Scheherazade – Symphonic Suite, Op.35
Russian Easter Festival Overture, Op.36
Royal Philharmonic Orchestra
Recorded 25 & 26 April 2010 in Henry Wood Hall, London
Reviewed by: Colin Anderson
Reviewed: November 2010
CD No: ONYX 4064
Duration: 61 minutes
This is Charles Dutoit’s first recording with the Royal Philharmonic Orchestra as its artistic director. Rimsky-Korsakov’s Scheherazade is hardly an original choice of music (and Dutoit has recorded it before, in Montreal) – and there have probably been hundreds of such documents of it since Thomas Edison gave us the recording bug. Nevertheless, this is a fine and enjoyable performance played with evident enthusiasm and spontaneity, Dutoit’s grunts adding to a sense of concert play-through, and in what seems a minimally edited production some studio noises are allowed to remain. The gap between the second and third movements is too short, although the attaccas between (i)-(ii) and (iii)-(iv) are well-made and indeed appear to be ‘as was’.
Overall, Scheherazade is here given a lively and colourful performance, the RPO doing a notable job for its new conductor, the musicians producing lustrous and sonorous sounds and with some excellent solos being the icing on the orchestral cake, not least from Clio Gould, her violin contributions suggesting a winsome, capricious, impassioned and feisty story-teller. If Dutoit can let brass dominate (trombones especially), and the ultimate in pianissimo is rarely achieved, he is very successful at not distorting or exaggerating the line, the music unfolding naturally rather than being pulled around; nowhere is this better exampled than in ‘The Young Prince and Princess’, which has had no end of indignities heaped upon it, yet even here the quietest of pianissimos are rarely to be heard. Greater subtlety is achievable in even the most vibrant of passages, too, but there’s no doubting the vividness of it all, and the conviction with which it is put across.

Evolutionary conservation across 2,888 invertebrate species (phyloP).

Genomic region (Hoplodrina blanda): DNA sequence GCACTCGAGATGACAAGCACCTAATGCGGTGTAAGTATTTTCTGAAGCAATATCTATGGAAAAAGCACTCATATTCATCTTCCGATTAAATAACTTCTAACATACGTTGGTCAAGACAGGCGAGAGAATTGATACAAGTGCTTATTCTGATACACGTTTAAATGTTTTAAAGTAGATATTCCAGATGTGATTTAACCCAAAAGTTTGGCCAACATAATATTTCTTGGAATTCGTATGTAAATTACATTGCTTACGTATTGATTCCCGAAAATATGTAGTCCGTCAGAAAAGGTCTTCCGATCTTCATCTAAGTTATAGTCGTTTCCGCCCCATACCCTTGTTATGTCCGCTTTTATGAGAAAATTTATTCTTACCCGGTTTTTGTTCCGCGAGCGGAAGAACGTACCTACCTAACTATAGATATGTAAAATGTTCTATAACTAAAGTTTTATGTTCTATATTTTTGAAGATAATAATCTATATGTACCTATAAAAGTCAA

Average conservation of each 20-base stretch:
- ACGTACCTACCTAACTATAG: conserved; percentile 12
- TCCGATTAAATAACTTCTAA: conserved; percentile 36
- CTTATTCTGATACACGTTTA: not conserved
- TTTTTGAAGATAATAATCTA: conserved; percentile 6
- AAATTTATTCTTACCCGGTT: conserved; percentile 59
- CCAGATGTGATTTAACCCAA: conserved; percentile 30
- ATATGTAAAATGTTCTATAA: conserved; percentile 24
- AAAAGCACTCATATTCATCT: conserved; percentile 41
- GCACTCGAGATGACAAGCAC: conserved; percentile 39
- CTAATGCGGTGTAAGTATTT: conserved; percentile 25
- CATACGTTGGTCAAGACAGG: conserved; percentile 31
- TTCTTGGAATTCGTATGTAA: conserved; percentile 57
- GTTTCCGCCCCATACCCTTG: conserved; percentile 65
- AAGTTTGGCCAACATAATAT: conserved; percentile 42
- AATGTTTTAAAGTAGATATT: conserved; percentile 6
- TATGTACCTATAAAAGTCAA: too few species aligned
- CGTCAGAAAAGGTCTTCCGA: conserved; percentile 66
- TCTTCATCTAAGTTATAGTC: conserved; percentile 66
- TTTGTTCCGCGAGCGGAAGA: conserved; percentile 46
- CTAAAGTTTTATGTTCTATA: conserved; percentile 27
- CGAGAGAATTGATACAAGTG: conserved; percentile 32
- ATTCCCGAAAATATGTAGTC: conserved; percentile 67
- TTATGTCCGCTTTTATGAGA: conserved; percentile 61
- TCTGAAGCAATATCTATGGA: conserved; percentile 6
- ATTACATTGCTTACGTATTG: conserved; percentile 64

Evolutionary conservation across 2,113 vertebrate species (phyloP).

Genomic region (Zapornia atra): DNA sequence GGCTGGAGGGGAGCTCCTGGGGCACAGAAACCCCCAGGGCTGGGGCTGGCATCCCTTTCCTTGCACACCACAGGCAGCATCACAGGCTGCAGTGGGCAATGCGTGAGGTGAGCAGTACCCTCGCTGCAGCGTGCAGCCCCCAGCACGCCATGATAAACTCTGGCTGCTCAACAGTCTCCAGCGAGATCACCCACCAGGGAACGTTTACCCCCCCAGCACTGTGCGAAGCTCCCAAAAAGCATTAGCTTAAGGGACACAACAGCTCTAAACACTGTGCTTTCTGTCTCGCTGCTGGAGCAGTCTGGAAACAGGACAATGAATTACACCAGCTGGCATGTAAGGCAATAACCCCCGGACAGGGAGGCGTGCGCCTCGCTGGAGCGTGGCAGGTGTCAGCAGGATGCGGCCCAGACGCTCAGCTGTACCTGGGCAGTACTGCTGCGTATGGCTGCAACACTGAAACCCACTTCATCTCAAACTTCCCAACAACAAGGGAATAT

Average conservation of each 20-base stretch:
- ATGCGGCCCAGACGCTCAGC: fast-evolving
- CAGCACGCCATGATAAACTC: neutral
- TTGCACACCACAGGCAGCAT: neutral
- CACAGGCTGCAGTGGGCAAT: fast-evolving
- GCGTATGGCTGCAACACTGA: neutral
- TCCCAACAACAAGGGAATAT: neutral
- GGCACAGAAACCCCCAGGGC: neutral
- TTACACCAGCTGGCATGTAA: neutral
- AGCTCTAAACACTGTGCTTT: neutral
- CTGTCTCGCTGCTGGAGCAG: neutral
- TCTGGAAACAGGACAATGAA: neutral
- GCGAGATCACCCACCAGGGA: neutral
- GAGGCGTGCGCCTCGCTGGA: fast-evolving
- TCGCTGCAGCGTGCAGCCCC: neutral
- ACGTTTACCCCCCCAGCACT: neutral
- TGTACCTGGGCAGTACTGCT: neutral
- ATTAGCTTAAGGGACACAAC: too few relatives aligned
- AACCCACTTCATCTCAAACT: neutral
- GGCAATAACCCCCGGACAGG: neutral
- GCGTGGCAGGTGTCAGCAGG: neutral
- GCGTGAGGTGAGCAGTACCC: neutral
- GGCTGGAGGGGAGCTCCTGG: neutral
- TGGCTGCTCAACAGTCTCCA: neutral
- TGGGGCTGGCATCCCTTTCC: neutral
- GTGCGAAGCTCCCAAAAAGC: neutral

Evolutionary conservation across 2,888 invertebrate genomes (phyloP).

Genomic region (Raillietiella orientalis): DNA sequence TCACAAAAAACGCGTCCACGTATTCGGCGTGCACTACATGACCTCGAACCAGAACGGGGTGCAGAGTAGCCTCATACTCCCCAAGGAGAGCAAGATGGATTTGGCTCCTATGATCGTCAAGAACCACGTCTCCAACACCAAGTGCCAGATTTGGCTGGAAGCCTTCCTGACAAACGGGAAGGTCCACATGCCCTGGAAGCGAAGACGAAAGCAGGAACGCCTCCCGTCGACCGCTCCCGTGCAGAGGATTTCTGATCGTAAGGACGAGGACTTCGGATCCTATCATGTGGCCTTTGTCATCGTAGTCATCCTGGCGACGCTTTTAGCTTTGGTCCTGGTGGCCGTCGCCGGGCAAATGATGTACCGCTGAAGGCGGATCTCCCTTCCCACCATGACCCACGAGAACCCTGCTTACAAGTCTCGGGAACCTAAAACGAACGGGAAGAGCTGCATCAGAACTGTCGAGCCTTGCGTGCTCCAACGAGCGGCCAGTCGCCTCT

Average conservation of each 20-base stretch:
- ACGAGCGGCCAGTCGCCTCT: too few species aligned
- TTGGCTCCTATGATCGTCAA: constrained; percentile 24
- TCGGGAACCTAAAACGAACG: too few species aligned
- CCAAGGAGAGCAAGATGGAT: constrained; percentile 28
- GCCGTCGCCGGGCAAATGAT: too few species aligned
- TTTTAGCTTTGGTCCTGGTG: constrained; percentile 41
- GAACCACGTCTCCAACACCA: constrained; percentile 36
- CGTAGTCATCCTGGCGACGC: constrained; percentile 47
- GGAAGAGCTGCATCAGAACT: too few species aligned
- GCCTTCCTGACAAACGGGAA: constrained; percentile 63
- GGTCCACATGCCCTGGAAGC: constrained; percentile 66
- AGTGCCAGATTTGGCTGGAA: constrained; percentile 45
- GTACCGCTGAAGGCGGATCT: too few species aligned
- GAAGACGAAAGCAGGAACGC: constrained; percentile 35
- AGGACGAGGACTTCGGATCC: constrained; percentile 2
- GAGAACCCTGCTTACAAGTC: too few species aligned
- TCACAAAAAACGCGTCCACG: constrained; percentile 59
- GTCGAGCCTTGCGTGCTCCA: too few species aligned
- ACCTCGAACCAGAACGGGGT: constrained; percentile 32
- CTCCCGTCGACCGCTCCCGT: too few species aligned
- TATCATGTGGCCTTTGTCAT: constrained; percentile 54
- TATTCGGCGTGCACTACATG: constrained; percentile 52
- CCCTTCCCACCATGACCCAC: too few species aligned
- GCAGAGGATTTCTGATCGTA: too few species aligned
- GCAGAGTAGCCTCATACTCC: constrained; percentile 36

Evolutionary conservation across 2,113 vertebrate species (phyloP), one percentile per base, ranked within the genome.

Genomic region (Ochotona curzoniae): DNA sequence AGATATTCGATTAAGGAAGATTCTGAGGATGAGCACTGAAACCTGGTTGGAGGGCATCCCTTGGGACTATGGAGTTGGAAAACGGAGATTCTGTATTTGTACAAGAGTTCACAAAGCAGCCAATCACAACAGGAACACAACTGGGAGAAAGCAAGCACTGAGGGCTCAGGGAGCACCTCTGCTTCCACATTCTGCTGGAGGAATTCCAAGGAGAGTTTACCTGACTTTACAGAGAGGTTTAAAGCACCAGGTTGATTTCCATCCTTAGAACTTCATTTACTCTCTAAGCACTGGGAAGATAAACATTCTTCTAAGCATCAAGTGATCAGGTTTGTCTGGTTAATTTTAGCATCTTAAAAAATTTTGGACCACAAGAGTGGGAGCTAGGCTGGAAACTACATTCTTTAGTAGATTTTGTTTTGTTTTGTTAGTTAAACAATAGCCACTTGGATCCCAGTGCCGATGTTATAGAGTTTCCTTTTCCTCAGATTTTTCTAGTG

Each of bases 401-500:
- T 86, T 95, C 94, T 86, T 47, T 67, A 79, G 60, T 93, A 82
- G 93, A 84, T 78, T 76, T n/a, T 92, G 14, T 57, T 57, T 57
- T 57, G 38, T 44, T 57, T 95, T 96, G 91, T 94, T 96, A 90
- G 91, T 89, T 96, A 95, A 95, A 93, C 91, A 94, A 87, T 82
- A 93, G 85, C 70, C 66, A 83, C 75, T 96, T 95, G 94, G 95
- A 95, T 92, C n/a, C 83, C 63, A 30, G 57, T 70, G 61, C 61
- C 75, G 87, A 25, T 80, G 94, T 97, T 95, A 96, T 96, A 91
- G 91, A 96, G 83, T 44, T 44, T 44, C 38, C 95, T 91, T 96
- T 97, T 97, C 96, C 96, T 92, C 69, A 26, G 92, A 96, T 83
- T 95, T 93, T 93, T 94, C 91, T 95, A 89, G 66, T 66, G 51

What a delicious score Scheherazade is when left to its own devices but cared for with musical judgment rather than with an eye or more on showmanship – as it is here by Dutoit and the RPO, who go on to give a superb performance of Russian Easter Festival Overture, full of solemn proclamations and rousing chorales. There would have been room for Capriccio espagnol, too, a triptych of consecutive opus numbers (Capriccio is 34).
The recorded sound is over-ambient; those of us who know Henry Wood Hall from the inside (as a rehearsal and recording venue) will recognise that it is not quite as immediate or indeed as ‘hard’ as in the flesh. While a little extra space to the sound could be thought desirable it also means that the loudest music becomes edgy in reproduction. Furthermore, in the first movement of Scheherazade more of the piccolo between 5’52-5’56 would have been welcome (although the instrument goes into a bit of a frenzy in the storm-tossed climax of the finale, in which though the gong barely registers) and a crisper-sounding, harder-hit side drum in this last movement would have been welcome, as would clearer timpani in Russian Easter Festival (9’16-9’30). Yet, such Beckmesser observations aside, this release reproduces a powerful chemistry between the Royal Philharmonic Orchestra and Charles Dutoit that beckons well for future seasons and recordings.